The 3-month, 92 city tours of all 48 states followed Lindbergh’s solo trans-Atlantic flight in May and coincided with the release of his book “WE”, recounting the flight, that July. It is estimated that 30 million people or roughly one quarter of the United States population saw the aviator.

Ad for the Klein Music Co, Dildine Garage Company and Sam Zall Jewelers announcing ties of their products to Lindgbergh

The local papers were plastered with ads attempting to cash in on Lindbergh’s visit to Cheyenne (Wyoming State Tribune-Cheyenne State Leader 9-2-1927 p11)

Cheyenne was not immune to Lucky Lindy fever. Already a regional aviation hub, the city fathers saw this as a chance to shine and everyone wanted a piece of the action. Downtown buildings were festooned with bunting and pictures of the aviator. Significant portions of 3 days’ newspapers (September 1-3) were devoted to the stop, reporting in detail scheduled stops, meetings, tours, dinners, and speeches.

Headline "Lindbergh Arrives in Cheyenne Friday" "Spirit of St. Louis Circles then "WE" Land"

Front page of the Wyoming State Tribune-Cheyenne State Leader announcing Lindbergh’s arrival in Cheyenne. (September 2, 1927, p.1)

According to the papers, Lindbergh landed at the air field just before 2 pm. The paper took care to refute reports that the aviator was forced down by engine trouble. He was then given a tour of the business district by Governor Frank Emerson, Mayor C.W. Riner and Brigadier General Dwight E. Aultman of Fort D.A. Russell (now Warren Air Force Base). He then gave a short speech at Frontier Park which was broadcast live by local radio station KFBU. He spent sometime talking to the press at the Plains Hotel before a banquet with 600 lucky Cheyennites. The retired to his room at the Plains for the night. The next morning at 6 am, he left for Salt Lake City almost 2 hours early.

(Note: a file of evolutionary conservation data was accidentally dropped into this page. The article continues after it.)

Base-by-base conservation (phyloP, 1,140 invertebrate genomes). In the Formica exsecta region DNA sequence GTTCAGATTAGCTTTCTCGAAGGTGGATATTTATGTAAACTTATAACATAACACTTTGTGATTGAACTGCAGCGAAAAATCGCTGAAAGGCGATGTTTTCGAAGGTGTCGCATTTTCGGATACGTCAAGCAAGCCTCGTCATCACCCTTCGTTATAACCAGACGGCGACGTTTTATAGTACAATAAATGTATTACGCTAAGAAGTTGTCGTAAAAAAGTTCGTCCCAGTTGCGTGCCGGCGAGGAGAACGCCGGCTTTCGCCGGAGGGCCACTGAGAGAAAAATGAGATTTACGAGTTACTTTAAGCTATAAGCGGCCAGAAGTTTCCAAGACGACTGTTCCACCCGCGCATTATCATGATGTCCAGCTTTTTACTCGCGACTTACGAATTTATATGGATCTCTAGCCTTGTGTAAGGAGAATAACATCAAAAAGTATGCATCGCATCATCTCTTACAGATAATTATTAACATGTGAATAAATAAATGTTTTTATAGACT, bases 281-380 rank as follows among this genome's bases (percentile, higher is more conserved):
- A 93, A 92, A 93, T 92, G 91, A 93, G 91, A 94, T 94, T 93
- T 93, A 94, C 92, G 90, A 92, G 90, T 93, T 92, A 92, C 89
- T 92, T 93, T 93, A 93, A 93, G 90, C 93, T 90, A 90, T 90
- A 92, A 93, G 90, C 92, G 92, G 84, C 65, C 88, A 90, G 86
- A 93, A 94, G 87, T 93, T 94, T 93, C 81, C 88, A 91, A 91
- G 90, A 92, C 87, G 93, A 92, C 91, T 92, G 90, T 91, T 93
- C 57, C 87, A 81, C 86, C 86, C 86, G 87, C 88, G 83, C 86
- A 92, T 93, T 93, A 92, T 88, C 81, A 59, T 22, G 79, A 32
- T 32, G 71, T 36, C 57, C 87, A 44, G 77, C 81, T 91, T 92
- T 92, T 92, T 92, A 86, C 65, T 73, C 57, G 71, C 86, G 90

Headline "Cheyenne Honors Col. Charles A. Lindbergh", "Lindbergh, Cynosure of Millions of Eyes, Finds Things Here Like Every Place Else"

(Wyoming State Leader-Cheyenne State Tribune 9-3-1927 p1)

The press seemed to sympathize with the “Lone Eagle” and his packed schedule. They reported him looking extremely tired but remaining courteous and in good spirits despite an incessant press of people straining to get a glimpse of their hero.

P99-7_39, Spirit of St Louis and Charles Lindberg at the Cheyenne air field, Sept 2, 1927

Scrapbook page showing 4 prized photos taken shortly after the “Spirit of St. Louis” landed at the Cheyenne air field. The law enforcement officers guarding the plane can be seen in these images, along with ropes used to manage the crowd. (WSA P99-7/39)

p2017-_ _2, Charles Lindbergh and 'Spirit of St Louis' at Cheyenne Airport, 9-2-1927

Lindbergh and other men, probably mechanics or air field attendants, standing beside the “Spirit of St. Louis” with a hangar in the background. This is one of four photographs of the visit generously donated to the Wyoming State Archives in August 2017.

Additional Reading

Guggenheim Tour,” CharlesLindbergh.org. (accessed Aug 2017)

WE, by Charles Lindbergh (1927). The book was published by George P. Putnam of New York. Putnam enthusiastically promoted aviation and would later marry Amelia Earhart. 

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Filed under Eyewitness to History, This Day in Wyoming History...